Independence Day weekend is coming up and many families will be out camping, fishing and participating in other outdoor activities.
Some of those activities may include ATVs and watercraft, in which North Dakota has seen some fatal accidents recently involving these vehicles– an 11-year-old in Cass County and a 10-year-old in Pembina County both died in ATV Wrecks.
According to the Consumer Product Safety Commission, 21 percent of all ATV wrecks in the United States are kids under the age of 16, and 9.5 percent being under the age of 12.
Some accidents are unavoidable, but in instances where they are, it’s best to know how to handle the situation. That’s why North Dakota Parks and Rec requires kids ages 12-15 to take a safety class for riding vehicles on public land. If they do not have this certification, they could be fined by the Parks and Rec Department.
“So there’s two options that folks can do when they access our website. One is to go take an online course where the youth can sit within their home and on their computer and take an online course and it generates a certificate that authorizes them to use their OHV on public lands. The second and my favorite because we get that engagement with the public is the hands-on course. And so we have a series of about 12 mini ATV’s that we teach youth from age 12 to 15 on and like I said those are courses that we host across different parts of the state throughout the summer,” said North Dakota Parks and Rec Motorized Recreation Coordinator Tony Hillig.
While they may not be driving the regular pick up truck or minivan, the same principals apply to ATVs.
“Ride within your capabilities. First, kind of understand the terrain where you’re riding, get familiar with the terrain. Understand your machine, be familiar with your machine. And make sure you’re following the manufacturer recommended age limits on machines. An adult machine is not designed for a youth that’s 12 years old,” said Hillig.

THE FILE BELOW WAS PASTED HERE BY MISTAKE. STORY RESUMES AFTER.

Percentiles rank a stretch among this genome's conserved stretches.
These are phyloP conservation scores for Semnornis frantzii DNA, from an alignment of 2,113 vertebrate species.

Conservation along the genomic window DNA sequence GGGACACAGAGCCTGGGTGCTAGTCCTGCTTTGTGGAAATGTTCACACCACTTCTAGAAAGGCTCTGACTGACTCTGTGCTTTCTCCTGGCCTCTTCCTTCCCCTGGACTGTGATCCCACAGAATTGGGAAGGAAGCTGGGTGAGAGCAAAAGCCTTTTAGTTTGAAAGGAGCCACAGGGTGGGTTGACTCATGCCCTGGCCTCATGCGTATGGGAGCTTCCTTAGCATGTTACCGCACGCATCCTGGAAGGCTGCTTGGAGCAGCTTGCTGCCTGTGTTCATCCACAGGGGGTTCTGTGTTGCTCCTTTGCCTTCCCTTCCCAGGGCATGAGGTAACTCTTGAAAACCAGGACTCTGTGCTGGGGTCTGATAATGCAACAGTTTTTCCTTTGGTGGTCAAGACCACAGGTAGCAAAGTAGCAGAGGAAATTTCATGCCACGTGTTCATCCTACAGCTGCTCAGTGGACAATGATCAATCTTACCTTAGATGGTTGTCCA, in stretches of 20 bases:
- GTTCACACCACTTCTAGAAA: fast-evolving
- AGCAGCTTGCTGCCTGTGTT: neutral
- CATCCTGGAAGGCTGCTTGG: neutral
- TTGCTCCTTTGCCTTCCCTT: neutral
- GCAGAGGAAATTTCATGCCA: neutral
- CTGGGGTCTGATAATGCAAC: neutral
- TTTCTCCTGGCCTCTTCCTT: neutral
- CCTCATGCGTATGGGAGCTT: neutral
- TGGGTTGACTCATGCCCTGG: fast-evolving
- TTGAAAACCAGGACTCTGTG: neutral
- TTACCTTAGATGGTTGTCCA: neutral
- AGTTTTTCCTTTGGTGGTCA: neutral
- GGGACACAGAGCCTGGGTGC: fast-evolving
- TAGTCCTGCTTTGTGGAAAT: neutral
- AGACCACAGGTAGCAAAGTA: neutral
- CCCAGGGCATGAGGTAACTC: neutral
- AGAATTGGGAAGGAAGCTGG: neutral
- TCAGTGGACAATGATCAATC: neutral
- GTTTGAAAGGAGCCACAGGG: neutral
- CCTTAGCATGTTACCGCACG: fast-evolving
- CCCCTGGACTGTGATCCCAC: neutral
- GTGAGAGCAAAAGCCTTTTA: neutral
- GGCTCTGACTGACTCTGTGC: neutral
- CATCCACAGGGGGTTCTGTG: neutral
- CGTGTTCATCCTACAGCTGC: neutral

In the summer, boats and Jet Skis are very popular as well. But they can be just as hazardous if the driver doesn’t know how to properly operate the vehicle. North Dakota Game and Fish provides a similar class for watercraft.
“In North Dakota youth that are 12 to 15 years of age have to have taken a boat and water safety course to be able to operate a motorboat of more than 10 horsepower by themselves. So whether it’s the take-home book or the online testing it will all cover different aspects of the boat, required safety equipment, navigational lightings, rules of the road just like on the pavement we have rules of the road on the water,” said North Dakota Game and Fish Game Warden Supervisor Jackie Lundstrom.
And of course it’s always best to wear your helmet or life jacket when driving these kinds of vehicle.